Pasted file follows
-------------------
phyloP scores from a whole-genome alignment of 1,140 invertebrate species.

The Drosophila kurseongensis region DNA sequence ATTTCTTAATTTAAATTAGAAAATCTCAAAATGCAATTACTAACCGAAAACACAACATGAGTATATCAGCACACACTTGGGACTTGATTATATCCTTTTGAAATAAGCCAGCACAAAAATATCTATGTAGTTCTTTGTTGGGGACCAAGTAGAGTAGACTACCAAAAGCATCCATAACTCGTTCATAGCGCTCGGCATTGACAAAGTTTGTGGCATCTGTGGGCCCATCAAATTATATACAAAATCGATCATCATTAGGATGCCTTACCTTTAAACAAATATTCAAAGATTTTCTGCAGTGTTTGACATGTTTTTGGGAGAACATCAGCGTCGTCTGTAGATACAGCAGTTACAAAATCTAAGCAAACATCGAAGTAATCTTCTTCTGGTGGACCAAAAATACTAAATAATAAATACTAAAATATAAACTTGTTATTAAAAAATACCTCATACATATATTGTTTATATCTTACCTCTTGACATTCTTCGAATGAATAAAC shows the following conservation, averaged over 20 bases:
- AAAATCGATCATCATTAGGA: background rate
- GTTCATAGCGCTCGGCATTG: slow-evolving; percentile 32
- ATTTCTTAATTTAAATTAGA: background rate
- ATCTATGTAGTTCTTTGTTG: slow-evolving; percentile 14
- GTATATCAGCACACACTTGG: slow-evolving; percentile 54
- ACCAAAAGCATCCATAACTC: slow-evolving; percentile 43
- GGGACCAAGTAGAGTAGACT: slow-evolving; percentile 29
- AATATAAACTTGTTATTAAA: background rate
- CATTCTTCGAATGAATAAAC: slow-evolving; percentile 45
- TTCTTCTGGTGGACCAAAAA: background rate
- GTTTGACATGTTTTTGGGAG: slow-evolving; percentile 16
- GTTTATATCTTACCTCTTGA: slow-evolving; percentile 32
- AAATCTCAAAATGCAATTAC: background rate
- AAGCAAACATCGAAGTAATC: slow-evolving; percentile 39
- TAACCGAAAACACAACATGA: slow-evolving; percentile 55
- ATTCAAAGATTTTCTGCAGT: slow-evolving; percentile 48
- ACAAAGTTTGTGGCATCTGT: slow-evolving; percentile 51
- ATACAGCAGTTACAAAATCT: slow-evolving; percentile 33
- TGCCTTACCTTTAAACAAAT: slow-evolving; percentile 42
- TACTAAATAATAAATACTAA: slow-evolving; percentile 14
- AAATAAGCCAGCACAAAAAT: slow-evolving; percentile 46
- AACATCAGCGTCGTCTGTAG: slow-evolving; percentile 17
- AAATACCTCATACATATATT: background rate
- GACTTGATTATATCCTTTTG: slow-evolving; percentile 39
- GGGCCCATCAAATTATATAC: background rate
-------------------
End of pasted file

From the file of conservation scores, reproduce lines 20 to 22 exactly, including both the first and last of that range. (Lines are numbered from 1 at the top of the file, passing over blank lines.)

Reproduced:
- ATACAGCAGTTACAAAATCT: slow-evolving; percentile 33
- TGCCTTACCTTTAAACAAAT: slow-evolving; percentile 42
- TACTAAATAATAAATACTAA: slow-evolving; percentile 14